Mycelial cultivation of Phellinus linteus using cheese-processing waste and optimization of bioconversion conditions
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- Mycelial cultivation of Phellinus linteus using cheese-processing waste and optimization of bioconversion conditions
- Lee, Changsoo; Lee, Seungyong; Cho, Kyung-Jin; Hwang, Seokhwan
- Cheese-processing wastewater; Mushroom mycelia; Mycelial cultivation; Phellinus linteus; Response surface analysis
- Issue Date
- BIODEGRADATION, v.22, no.1, pp.103 - 110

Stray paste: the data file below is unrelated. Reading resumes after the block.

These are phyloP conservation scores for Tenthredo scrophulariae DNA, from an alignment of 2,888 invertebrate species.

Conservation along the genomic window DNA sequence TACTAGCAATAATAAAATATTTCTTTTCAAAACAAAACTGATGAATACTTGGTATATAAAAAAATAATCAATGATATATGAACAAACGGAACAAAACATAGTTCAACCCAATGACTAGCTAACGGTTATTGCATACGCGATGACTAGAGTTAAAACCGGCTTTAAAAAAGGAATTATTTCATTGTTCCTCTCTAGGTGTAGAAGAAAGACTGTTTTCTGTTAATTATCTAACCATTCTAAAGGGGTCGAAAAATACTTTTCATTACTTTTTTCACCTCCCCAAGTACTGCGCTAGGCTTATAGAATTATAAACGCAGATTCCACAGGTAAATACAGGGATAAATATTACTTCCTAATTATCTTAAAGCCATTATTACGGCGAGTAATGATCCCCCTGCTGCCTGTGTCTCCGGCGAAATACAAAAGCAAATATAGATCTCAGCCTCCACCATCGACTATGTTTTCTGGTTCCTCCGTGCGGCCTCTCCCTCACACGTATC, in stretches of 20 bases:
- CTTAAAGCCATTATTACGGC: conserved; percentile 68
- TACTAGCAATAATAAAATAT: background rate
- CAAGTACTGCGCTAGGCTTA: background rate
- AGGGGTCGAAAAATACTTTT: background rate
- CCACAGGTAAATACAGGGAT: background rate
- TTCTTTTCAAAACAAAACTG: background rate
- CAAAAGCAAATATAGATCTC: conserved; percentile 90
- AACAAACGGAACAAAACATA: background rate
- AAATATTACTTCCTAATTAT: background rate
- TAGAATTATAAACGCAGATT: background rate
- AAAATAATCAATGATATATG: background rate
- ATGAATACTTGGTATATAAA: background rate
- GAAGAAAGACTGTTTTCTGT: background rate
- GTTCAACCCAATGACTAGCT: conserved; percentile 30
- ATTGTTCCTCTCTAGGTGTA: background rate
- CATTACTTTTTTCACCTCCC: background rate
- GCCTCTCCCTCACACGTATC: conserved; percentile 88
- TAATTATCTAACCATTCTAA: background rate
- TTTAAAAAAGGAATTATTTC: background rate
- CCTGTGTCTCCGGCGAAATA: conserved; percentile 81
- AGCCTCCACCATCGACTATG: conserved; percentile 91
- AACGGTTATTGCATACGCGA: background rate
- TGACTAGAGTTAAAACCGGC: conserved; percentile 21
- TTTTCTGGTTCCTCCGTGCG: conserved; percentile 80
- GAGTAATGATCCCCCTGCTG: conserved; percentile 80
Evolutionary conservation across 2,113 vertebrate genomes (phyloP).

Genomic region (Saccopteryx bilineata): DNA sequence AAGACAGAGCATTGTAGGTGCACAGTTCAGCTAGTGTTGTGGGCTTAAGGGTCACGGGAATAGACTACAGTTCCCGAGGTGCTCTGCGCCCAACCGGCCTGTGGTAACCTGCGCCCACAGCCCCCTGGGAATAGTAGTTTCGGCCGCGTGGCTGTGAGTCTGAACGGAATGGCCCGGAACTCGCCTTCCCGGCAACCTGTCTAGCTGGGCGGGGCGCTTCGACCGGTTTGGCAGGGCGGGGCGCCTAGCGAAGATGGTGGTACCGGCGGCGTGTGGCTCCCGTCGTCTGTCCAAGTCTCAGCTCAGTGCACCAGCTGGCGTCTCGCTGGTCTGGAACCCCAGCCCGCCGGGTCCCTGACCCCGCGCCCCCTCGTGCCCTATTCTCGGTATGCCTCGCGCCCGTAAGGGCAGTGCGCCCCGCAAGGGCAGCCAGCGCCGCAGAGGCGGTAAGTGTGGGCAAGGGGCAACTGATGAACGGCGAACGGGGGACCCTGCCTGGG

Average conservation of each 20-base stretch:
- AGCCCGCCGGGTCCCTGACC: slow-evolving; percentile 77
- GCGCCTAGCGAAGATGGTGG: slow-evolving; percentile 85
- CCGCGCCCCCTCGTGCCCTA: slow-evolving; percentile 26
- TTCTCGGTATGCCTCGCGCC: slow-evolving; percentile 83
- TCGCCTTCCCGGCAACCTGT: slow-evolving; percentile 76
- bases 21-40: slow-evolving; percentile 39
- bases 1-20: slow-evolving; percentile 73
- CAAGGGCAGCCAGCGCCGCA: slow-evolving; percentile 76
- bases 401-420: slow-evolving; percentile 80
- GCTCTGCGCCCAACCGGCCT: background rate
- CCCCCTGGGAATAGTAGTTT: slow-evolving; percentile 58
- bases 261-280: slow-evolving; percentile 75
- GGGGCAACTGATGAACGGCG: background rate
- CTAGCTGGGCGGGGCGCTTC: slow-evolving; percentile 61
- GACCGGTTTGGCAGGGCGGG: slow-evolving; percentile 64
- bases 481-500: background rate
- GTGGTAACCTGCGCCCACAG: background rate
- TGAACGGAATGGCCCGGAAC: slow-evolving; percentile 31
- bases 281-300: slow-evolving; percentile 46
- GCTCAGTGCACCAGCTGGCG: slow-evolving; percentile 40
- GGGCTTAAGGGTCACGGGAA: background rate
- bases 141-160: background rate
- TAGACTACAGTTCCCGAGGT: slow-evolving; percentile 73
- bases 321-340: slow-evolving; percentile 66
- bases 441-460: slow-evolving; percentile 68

- A medicinal mushroom, Phellinus linteus, was successfully cultivated using a cheese-processing waste, whey, and the optimal bioconversion conditions for the maximum mycelial growth rate was also estimated through solid-state cultivation experiments. Response surface analysis with a face-centered design (center point replication = 5) was applied to statistically approximate the simultaneous effects of the three variables, i. e., substrate concentration (10-30 g lactose l-1), temperature (20-30°C), and pH (4-6), on the mycelial growth rate of P. linteus. The following is a partial cubic model where η is the mycelial growth rate (Kr) and xk is the corresponding variable term (k = substrate concentration, temperature, and pH in order): η = -23.8 + 8.67 × 10-2x1 + 1.48x2 + 1.77x3 + 8.00 × 10-4x1x2 + 7.25 × 10-2x1x3 + 5.13 × 10-2x2x3 -1.28 × 10-2x1 2 -3.18 × 10-2x2 2. -2.64 × 10-1x3 2 -3.28 × 10-3x1x2x3 + 4.68 × 10-4x1 2x2. The produced response surface model proved to be significant (r2 > 0.99, P-value <0.0001, coefficient of variation <5%) to describe the explored space. Temperature was found to be the most significant factor of dominant effects on the mycelial growth rate, and other variables such as temperature2, pH, pH2, and (substrate concentration2 × temperature) also showed significant effects on the model output. The maximum mycelial growth rate was predicted to be 2.80 mm d-1 at 29.7 g lactose l-1, 26.2°C, and pH 5. Our results proved a good potential of whey to serve as an alternative growth medium for cultivating P. linteus mycelia. This may provide another potential for managing this nutrient-rich waste in a cost-effective way.
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